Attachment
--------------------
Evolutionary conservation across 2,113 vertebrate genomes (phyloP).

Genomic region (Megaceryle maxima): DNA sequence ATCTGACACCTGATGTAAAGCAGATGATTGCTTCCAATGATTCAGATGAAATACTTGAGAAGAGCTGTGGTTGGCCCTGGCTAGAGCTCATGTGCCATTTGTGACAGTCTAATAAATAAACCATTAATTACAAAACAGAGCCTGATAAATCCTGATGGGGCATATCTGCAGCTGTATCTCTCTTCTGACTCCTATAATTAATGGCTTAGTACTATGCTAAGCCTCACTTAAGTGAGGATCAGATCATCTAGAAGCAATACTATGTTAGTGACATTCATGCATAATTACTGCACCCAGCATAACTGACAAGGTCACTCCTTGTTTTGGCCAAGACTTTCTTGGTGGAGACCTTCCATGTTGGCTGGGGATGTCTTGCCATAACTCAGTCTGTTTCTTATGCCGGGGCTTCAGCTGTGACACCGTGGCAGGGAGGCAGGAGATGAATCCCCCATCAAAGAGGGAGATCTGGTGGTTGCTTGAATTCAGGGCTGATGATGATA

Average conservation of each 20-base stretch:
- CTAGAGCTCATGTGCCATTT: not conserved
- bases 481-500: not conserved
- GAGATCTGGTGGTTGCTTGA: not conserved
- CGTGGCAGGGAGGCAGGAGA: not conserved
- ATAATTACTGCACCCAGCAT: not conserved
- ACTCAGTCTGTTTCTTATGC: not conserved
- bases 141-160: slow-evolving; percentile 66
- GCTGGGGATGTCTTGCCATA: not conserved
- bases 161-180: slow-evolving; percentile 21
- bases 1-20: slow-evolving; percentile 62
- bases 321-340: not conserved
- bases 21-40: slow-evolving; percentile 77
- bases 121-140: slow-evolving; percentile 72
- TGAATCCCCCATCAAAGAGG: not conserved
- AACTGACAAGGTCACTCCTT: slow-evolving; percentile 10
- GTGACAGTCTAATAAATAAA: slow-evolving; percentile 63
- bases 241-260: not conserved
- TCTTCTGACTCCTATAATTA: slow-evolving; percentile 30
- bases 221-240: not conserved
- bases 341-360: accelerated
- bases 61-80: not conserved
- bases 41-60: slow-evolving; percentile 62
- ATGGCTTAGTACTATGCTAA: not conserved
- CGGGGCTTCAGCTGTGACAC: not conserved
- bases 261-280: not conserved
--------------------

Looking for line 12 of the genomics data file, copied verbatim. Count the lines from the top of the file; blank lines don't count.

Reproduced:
- bases 161-180: slow-evolving; percentile 21